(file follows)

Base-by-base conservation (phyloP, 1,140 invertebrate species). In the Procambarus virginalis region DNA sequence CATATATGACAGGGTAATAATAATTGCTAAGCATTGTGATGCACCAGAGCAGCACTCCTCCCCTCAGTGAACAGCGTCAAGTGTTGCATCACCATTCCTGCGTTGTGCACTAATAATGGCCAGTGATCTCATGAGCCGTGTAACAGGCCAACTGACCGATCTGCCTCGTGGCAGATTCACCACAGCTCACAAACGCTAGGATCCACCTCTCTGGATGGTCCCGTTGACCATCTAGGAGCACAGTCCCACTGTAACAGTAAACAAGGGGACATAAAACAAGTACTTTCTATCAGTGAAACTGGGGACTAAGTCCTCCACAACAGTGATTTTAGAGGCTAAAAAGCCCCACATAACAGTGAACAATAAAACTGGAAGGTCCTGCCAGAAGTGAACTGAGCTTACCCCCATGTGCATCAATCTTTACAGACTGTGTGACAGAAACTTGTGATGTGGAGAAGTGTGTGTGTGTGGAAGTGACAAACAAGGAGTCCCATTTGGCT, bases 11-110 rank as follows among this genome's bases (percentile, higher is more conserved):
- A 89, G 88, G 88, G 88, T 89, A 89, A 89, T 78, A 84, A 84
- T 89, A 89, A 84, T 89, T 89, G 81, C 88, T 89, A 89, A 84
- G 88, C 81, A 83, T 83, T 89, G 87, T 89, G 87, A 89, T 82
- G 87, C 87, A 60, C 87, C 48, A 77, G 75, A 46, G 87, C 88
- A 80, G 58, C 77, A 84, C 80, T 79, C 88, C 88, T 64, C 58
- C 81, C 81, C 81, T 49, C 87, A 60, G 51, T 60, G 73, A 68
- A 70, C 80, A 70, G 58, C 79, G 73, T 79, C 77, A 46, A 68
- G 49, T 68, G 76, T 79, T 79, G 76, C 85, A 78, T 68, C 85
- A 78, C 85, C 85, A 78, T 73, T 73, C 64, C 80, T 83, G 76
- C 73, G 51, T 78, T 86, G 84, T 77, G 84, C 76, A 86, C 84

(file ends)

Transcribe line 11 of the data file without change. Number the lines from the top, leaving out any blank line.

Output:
- C 73, G 51, T 78, T 86, G 84, T 77, G 84, C 76, A 86, C 84